Look, there’s no way to deny the changes and advances that have come through the years at the once quaint western Massachusetts school known as UMass Amherst. As society progressed, so did UMass and a lot has changed. However, a lot of UMass’ history has been left in unread books and that just isn’t right. Here are five of the biggest differences between 1863 UMass and the Zoo now.
5.) It took two and a half months to get from Sylvan to Southwest:
If you thought Sylvan was an irrelevant venue, far away from the many hotspots on campus now, then there’s no way you could fathom the travel it took back at UMass’ erection. It was a trip that took many weeks of careful planning and required a keen eye for detail in order to pull off. With none of the Pioneer Valley busses cruising around, the streets were filled with aimless Sylvillians simply trying to find a way to get to their computer science classes on time.
4.) The Campus Pond was called Campus Puddle:
Now that everyone in the United States has finally come together to declare global warming as real, students can look back at its effects on the UMass campus landscape. Due to glacial melting, the water level at UMass has drastically risen in the past 150+ years. What once started out as a beloved little puddle, has now grown to the immense cesspool that endearingly sits in the middle of UMass’ campus.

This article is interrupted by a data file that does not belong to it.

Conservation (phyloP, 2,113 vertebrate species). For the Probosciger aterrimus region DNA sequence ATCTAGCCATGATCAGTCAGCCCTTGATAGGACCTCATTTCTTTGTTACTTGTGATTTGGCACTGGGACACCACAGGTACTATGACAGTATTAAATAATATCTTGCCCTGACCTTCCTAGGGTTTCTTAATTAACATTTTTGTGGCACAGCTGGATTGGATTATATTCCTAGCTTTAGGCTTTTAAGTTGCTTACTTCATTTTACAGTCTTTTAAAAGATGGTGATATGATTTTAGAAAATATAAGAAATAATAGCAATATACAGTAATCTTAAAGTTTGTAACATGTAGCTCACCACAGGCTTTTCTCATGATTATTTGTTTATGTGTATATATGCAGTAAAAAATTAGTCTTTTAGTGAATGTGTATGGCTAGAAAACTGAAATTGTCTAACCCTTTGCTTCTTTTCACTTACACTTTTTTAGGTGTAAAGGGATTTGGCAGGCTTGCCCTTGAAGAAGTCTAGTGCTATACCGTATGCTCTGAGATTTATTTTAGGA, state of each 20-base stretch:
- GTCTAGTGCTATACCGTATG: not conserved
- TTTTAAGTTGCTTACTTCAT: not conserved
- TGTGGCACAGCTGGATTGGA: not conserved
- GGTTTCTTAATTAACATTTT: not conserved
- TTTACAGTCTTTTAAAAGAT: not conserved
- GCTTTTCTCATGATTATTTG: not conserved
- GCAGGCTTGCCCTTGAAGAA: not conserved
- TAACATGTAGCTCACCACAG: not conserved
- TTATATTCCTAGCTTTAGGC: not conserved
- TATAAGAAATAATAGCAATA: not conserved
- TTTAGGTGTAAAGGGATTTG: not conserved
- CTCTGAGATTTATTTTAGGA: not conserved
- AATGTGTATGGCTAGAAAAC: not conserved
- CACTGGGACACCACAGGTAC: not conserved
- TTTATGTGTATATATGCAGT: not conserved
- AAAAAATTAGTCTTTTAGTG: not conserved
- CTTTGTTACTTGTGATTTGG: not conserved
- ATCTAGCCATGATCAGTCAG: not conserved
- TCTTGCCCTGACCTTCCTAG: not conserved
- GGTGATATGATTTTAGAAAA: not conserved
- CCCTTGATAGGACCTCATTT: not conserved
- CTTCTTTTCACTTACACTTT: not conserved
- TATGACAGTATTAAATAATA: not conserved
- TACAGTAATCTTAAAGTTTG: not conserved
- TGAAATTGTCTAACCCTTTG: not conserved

3.) Orchard Hill was a peyote paradise:
Orchard Hill and its stonerish antics have long drawn the ire of the many straight-edged students in other residential areas, but it could’ve been worse. Before the Hill was inhabited by the many THC poisoned fanatics that are there now, it was actually filled with large amounts of Peyote cacti. Perhaps this goes to explain the “dope vibes” that currently contaminate the area. Next time you want to judge one of the pot fiends rolling up a j on the lawless hill, just be happy that they aren’t about to trip out on peyote.
2.) The Library was 63 floors tall:
Yeah, yeah the UMass library is still really tall. Everyone knows it’s the tallest on the continental U.S. But did you know that it was once much taller? At 63 floors high, the old W.E.B DuBois towered over the paltry 27 floors that currently command the campus’ attention. Air travel wasn’t a thing back then so Henry F. French had full control to make the library as tall as he wanted. However, as the Wright brothers started dabbling around with propellers and such, the height of the library became pretty problematic.
1.) UMass Dining Was #2
It’s hard to imagine a world where UMass dining didn’t reign supreme over all other schools but it was real and it was terrible. Don’t take your artisan sushi connoisseurs for granted. Seriously.
1863 my have been a glory year for UMass, ya know with being founded and all, but fuck that if they didn’t have #1 dining they weren’t doing it right.
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